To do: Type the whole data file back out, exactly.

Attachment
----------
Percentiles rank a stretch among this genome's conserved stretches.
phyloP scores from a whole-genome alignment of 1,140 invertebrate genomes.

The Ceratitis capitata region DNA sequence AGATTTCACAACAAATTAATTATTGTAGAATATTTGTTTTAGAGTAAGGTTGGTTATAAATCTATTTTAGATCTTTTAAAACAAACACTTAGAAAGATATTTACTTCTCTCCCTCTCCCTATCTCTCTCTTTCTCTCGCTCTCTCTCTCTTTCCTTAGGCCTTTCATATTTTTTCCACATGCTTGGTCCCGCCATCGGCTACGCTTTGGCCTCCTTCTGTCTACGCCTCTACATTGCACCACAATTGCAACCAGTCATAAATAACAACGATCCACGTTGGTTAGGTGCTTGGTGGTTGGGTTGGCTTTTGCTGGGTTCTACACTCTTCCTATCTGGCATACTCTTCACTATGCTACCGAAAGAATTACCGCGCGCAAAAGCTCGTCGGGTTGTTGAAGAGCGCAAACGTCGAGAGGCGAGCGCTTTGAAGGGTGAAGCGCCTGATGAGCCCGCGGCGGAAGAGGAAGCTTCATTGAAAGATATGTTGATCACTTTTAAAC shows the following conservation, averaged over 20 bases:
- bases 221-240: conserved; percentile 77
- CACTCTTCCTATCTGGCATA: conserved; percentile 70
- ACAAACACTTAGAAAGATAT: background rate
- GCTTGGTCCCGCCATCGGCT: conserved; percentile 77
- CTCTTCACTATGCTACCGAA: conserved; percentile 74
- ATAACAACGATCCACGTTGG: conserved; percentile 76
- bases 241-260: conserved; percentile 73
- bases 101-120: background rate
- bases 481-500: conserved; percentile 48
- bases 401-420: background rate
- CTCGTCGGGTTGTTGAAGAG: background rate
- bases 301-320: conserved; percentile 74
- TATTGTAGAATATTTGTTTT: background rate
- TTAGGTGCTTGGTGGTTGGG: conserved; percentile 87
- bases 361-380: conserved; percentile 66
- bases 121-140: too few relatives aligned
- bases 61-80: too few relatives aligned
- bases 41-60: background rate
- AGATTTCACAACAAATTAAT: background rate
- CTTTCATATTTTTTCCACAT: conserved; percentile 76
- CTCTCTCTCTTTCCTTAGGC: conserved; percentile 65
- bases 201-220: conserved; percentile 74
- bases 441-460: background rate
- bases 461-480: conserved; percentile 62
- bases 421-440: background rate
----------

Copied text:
Percentiles rank a stretch among this genome's conserved stretches.
phyloP scores from a whole-genome alignment of 1,140 invertebrate genomes.

The Ceratitis capitata region DNA sequence AGATTTCACAACAAATTAATTATTGTAGAATATTTGTTTTAGAGTAAGGTTGGTTATAAATCTATTTTAGATCTTTTAAAACAAACACTTAGAAAGATATTTACTTCTCTCCCTCTCCCTATCTCTCTCTTTCTCTCGCTCTCTCTCTCTTTCCTTAGGCCTTTCATATTTTTTCCACATGCTTGGTCCCGCCATCGGCTACGCTTTGGCCTCCTTCTGTCTACGCCTCTACATTGCACCACAATTGCAACCAGTCATAAATAACAACGATCCACGTTGGTTAGGTGCTTGGTGGTTGGGTTGGCTTTTGCTGGGTTCTACACTCTTCCTATCTGGCATACTCTTCACTATGCTACCGAAAGAATTACCGCGCGCAAAAGCTCGTCGGGTTGTTGAAGAGCGCAAACGTCGAGAGGCGAGCGCTTTGAAGGGTGAAGCGCCTGATGAGCCCGCGGCGGAAGAGGAAGCTTCATTGAAAGATATGTTGATCACTTTTAAAC shows the following conservation, averaged over 20 bases:
- bases 221-240: conserved; percentile 77
- CACTCTTCCTATCTGGCATA: conserved; percentile 70
- ACAAACACTTAGAAAGATAT: background rate
- GCTTGGTCCCGCCATCGGCT: conserved; percentile 77
- CTCTTCACTATGCTACCGAA: conserved; percentile 74
- ATAACAACGATCCACGTTGG: conserved; percentile 76
- bases 241-260: conserved; percentile 73
- bases 101-120: background rate
- bases 481-500: conserved; percentile 48
- bases 401-420: background rate
- CTCGTCGGGTTGTTGAAGAG: background rate
- bases 301-320: conserved; percentile 74
- TATTGTAGAATATTTGTTTT: background rate
- TTAGGTGCTTGGTGGTTGGG: conserved; percentile 87
- bases 361-380: conserved; percentile 66
- bases 121-140: too few relatives aligned
- bases 61-80: too few relatives aligned
- bases 41-60: background rate
- AGATTTCACAACAAATTAAT: background rate
- CTTTCATATTTTTTCCACAT: conserved; percentile 76
- CTCTCTCTCTTTCCTTAGGC: conserved; percentile 65
- bases 201-220: conserved; percentile 74
- bases 441-460: background rate
- bases 461-480: conserved; percentile 62
- bases 421-440: background rate